"Planning and DevelopmentNewslettersPlan On It, April 2009 (.pdf)"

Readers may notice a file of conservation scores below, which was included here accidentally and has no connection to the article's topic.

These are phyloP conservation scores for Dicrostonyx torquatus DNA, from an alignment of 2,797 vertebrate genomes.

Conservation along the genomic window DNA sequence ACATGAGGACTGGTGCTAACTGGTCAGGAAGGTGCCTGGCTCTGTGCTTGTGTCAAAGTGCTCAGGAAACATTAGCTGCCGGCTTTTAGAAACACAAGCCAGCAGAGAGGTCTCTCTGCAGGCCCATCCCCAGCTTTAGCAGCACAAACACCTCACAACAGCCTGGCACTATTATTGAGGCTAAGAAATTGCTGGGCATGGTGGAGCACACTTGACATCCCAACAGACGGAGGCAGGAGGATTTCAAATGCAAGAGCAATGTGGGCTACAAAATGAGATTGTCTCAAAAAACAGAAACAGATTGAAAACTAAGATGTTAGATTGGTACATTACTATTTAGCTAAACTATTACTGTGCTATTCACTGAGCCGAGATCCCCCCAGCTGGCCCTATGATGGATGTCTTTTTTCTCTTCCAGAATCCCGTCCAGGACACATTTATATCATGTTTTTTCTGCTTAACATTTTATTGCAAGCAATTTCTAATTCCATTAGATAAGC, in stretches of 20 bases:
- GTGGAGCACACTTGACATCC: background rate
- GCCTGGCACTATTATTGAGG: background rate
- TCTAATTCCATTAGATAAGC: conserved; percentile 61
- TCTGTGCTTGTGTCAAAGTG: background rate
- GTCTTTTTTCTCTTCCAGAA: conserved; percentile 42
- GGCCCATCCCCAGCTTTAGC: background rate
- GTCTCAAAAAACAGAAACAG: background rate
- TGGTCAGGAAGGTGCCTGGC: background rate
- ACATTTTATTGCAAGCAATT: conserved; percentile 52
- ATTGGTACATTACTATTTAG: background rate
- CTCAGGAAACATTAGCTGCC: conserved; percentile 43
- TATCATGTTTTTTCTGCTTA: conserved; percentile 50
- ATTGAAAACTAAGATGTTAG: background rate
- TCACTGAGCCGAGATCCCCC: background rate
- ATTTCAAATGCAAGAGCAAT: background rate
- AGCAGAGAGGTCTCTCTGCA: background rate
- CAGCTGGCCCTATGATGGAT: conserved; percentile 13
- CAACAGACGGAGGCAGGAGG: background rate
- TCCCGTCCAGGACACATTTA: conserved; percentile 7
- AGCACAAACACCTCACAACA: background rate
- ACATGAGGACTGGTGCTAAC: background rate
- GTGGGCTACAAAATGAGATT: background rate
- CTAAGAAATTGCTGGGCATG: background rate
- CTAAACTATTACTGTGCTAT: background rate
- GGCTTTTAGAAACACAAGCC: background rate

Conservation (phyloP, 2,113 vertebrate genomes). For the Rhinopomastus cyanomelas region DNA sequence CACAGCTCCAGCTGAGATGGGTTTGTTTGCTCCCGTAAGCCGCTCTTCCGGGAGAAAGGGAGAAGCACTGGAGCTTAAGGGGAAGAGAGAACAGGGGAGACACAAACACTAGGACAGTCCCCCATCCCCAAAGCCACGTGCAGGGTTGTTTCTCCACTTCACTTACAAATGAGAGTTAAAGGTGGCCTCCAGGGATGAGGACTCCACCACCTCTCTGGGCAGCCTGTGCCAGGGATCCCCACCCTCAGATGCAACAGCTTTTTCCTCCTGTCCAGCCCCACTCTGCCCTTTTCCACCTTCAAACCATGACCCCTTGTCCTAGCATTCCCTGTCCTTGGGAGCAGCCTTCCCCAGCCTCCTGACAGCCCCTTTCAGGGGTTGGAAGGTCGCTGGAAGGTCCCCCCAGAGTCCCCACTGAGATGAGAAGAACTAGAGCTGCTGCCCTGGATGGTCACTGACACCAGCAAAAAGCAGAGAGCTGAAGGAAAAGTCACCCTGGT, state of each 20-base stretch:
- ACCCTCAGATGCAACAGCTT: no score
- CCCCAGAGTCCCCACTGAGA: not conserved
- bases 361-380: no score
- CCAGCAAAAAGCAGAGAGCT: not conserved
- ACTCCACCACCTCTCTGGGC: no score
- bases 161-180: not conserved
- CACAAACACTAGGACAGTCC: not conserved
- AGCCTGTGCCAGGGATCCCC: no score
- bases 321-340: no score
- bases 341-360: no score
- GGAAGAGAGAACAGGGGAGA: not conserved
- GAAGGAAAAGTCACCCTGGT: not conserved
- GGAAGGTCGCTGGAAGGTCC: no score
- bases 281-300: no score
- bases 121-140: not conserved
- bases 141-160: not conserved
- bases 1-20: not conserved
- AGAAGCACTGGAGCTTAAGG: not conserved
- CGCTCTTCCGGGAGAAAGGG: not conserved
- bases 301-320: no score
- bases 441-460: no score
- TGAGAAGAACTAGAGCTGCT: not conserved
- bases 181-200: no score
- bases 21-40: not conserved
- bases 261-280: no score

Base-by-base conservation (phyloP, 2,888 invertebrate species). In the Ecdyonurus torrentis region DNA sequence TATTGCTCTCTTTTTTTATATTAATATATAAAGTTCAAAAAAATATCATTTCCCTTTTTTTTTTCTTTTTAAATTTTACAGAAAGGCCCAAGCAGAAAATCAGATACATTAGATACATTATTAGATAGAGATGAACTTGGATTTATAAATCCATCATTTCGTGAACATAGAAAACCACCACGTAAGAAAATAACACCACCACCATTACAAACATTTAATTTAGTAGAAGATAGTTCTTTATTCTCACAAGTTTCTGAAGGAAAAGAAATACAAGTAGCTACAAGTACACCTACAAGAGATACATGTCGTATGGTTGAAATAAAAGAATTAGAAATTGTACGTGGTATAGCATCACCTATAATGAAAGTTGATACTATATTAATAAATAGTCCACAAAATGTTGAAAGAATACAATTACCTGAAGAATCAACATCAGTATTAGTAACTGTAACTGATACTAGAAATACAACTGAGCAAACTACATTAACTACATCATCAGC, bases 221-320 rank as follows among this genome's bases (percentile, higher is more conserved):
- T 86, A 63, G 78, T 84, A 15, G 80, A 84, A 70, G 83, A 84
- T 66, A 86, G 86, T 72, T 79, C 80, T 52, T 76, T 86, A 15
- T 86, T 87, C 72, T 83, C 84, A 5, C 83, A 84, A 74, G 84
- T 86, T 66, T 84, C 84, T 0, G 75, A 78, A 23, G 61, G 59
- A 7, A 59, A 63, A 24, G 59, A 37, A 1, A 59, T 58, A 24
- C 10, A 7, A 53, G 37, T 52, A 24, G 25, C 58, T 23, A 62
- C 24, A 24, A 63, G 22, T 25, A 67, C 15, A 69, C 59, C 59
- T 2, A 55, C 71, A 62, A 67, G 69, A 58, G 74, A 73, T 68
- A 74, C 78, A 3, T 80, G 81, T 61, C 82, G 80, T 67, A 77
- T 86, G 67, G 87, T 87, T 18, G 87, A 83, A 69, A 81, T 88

April 2009 Sign Illumination: Keeping the Stars Visible By: Heather LaVarnway, Planner It might not be something you think about every day, but the way that a sign is lit can have a dramatic effect on the overall appearance of your community. There are several ways to illuminate a sign, and some work better than others by providing an appropriate amount of light without creating unnecessary light pollution. Start looking at how signs are lit in your community and decide for yourself whether they are enhancing Did You Know? or detracting from your community’s appearance. International Dark Sky Week is Here is an overview of sign illumination choices – April 20th–26th some are preferred over others: Visit Dark Skies Awareness for more info. External Illumination Signs that are externally illuminated have light shining on to the outer surface of the sign. The two most common methods of external illumination are downlit (lit from above) and uplit (lit from below). A third and relatively recent addition to this type of lighting is backlit. Downlit signs are preferred because it is easier to ensure that all light is directed downward, therefore reducing light pollution. It is also easier to ensure that no bare light sources are visible to the naked eye, which can be a safety concern. However, light should be cast evenly enough to allow for easy readability and without causing unnecessary glare --- if spot lights are used, the light direction and intensity should be designed to ensure uniform readability of the content. Well-directed downlighting makes this sign A portion of this sign is unreadable because of the clear and readable. bright spotlight from poorly-directed downlighting. Uplit signs can create more light pollution since the light is directed upwards at the sign. It is difficult to fully shield the bare light source to prevent direct glare from the bulb into the eyes of passersby. Even the addition of landscaping around the base of an uplit sign is often not enough of a visual barrier to solve this problem. Towns that allow uplit signs should be sure to evaluate the light source from all angles to ensure that the light is never directly visible to passersby. Although the impact passes quickly, being able to see the bulb can create a safety hazard — when someone looks at the sign to The bare bulb is visible even with landscaping read it, they can often also view the bare bulb of the surrounding this uplit sign. light source. Backlit signs are a somewhat new approach to external lighting. Backlighting is typically utilized with wall-mounted or monument signs, and involves a low level of external light shining out from behind solid lettering, creating a soft glow around the outside of the letters. The light can be white or a color, with colored lighting creating a more subdued effect while still maintaining the effectiveness and readability of the sign. Municipalities should ensure that the background surface that the light shines on The subtle glow around the backlit letters provides to is not reflective. enhanced readability without creating glare. Internal Illumination Signs that are internally illuminated have light shining through the surface of the sign. Typically, these either involve a rectangular-shaped box sign or individual letters (channel letters) that are lit from inside. Neon signs may be considered “internally illuminated” as well. Internally-illuminated signs can reduce readability and contribute to light pollution. Towns that allow internal illumination can have main streets and commercial areas that seem to glow at night. It is difficult to measure and track the light pollution from these types of signs, but the cumulative visual effect over time can be negative. One way to reduce some of these impacts is to require that the background color be dark and the lettering light or white. This design approach results in much less glare and glow being given off from the entire sign surface, instead focusing the light through just the transparent letters. All of these internally-lit channel letter signs cause The combination of internal illumination and this shopping plaza to give off a "glow" at night. light/white colors make this sign overly bright. Another negative aspect of internal illumination is frequently caused by poor upkeep. At some point or other, we’ve all seen a sign whose message and meaning have changed because some of the letters are not lit. This detracts from the look of the sign and reflects poorly on the overall community. The missing and partially-lit letters detract from The meaning of this sign is altered by the absence both the sign and the plaza where it's located. of lighting through some of the letters. Can Signs Really Contribute to Light Pollution? The short answer is yes. Anything that has illumination which does not point downward contributes to light pollution. Although exact amounts are difficult to measure, the cumulative effect of improper lighting can be seen by anyone driving through many of our main streets and commercial areas at night. Why Does Light Pollution Matter? Research is starting to uncover some negative effects related to light pollution. According to the Dark Skies Awareness Project, “a growing body of evidence links the brightening night sky directly to measurable negative impacts on human health and immune function, on adverse behavioral changes in insect and animal populations, and on a decrease of both ambient quality and safety in our nighttime environment.” So in the interest of ensuring your safety, health, and quality of life, take a look at your local sign regulations and see if the sign illumination methods permitted help to prevent unnecessary light pollution. If not, work with your municipality to update the sign code and ensure that the night sky and stars remain visible for future generations. More Information Greenway Guide on Lighting International Dark Sky Week, April 20th–26th Practice Good Lighting, American Planning Association publication Dark Skies Awareness Project International Dark-Sky Association CLICK HERE to view past issues of the DCPF's newsletter, Plan On It. This newsletter was developed by the Dutchess County Department of Planning and Development, in conjunction with the Dutchess County Planning Federation. To unsubscribe from our e-newsletter mailing list, please send an email with the word "unsubscribe" in the subject line to DCPlanningFederation@co.dutchess.ny.us.